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Lord of the Faerie Ring
Jim Friedman's uphill climb to create a community
By Matthew hagan
On a chilly November afternoon near Guerneville, the Faerie Ring Campground lies silent. Shafts of sunlight filter through thick stands of redwoods, illuminating a fleet of 40 or so trailers, RVs and fifth wheels perched upon a hillside. A household cat prowls beside a white bus converted into a home.
It's a steep hike to the top of the hill where the campground's boundary meets the forest, but it's nothing compared to the uphill climb owner Jim Friedman's been on since he purchased the Faerie Ring three years ago for $439,000.
"I was working long hours and wanted something to invest in, something that would allow me to move toward my dreams," recalls Friedman, a psychologist who for the past five years has worked with prisoners in San Quentin. He envisioned creating a retreat, not just for himself, but for other people seeking spiritual healing. Adjusting his wire-framed glasses and gazing out across the campground, he says, "I thought it would be like spending all day in Hell, only to come home every night to Heaven."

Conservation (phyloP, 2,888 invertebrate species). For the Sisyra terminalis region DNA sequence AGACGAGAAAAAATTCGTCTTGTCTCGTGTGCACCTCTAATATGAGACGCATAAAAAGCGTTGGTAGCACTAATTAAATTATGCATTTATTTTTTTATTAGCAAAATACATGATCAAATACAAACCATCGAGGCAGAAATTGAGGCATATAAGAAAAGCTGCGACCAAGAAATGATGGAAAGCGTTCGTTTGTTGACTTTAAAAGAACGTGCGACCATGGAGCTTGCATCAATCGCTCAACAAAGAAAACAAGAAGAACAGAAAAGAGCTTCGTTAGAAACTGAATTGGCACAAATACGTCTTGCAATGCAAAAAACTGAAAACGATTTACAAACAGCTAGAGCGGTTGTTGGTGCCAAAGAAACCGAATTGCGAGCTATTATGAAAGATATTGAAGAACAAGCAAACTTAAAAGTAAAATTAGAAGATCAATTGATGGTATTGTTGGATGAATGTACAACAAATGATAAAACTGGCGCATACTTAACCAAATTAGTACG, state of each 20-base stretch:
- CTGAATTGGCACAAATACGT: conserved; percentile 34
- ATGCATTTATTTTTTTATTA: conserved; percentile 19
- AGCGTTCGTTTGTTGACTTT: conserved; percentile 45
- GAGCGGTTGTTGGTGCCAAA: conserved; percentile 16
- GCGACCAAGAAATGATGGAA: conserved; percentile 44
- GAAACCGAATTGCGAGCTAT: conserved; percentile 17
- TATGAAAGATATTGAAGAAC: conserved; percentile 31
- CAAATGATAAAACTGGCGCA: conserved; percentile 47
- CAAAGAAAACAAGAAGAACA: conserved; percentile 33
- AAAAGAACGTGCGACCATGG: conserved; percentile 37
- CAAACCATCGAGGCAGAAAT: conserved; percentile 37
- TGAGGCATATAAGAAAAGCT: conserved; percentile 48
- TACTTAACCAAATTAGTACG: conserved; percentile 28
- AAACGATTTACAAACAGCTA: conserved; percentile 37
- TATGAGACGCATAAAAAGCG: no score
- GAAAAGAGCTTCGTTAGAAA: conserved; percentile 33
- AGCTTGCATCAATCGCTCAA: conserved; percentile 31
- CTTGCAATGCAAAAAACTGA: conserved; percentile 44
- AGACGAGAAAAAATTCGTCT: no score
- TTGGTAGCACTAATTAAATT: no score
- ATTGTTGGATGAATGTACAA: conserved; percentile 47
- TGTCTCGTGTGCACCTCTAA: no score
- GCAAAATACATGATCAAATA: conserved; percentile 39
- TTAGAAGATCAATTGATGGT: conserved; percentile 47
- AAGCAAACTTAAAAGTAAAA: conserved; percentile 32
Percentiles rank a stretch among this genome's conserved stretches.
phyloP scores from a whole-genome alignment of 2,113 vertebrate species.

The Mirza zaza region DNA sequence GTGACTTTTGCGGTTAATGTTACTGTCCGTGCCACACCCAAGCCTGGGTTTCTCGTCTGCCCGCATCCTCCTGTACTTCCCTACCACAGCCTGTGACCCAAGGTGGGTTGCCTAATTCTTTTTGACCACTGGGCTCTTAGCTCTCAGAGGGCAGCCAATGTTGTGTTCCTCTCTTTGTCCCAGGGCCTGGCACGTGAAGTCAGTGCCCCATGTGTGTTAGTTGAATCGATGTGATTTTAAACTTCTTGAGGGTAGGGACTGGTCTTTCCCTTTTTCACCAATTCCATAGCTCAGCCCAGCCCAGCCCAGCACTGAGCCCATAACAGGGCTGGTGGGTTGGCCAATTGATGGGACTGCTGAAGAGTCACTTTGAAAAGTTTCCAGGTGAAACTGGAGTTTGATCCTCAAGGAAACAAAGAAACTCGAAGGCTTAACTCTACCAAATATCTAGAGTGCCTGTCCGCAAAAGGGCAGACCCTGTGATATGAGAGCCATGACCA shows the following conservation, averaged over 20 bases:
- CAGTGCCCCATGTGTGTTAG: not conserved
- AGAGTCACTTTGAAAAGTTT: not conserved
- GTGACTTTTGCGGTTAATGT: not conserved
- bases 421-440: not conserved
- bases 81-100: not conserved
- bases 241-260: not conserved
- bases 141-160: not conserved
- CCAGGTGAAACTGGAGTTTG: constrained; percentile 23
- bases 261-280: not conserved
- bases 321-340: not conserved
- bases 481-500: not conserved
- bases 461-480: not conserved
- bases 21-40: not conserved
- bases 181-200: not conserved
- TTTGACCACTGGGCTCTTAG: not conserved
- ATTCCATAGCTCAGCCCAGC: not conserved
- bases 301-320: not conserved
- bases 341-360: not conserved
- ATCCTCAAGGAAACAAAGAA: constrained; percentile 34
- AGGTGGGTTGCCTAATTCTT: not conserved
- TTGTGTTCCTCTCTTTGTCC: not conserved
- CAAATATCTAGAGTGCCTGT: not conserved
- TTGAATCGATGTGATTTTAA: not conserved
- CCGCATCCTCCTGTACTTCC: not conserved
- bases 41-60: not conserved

Instead, Friedman discovered that he'd bought into Sonoma County's longstanding problems with homelessness and affordable housing.
When he first moved into the 13-acre campground in 2001, he found that there were already a number of people living there permanently. Some were physically or mentally disabled and on low or fixed incomes; others were just down on their luck. The Faerie Ring, with space rents ranging from $400 to $500, is one of the few affordable havens in a region where the median rent exceeds $1,000.
As winter's chill set in, more people flocked to the campground, and Friedman decided that he would take in as many as he could.
His uphill climb had begun.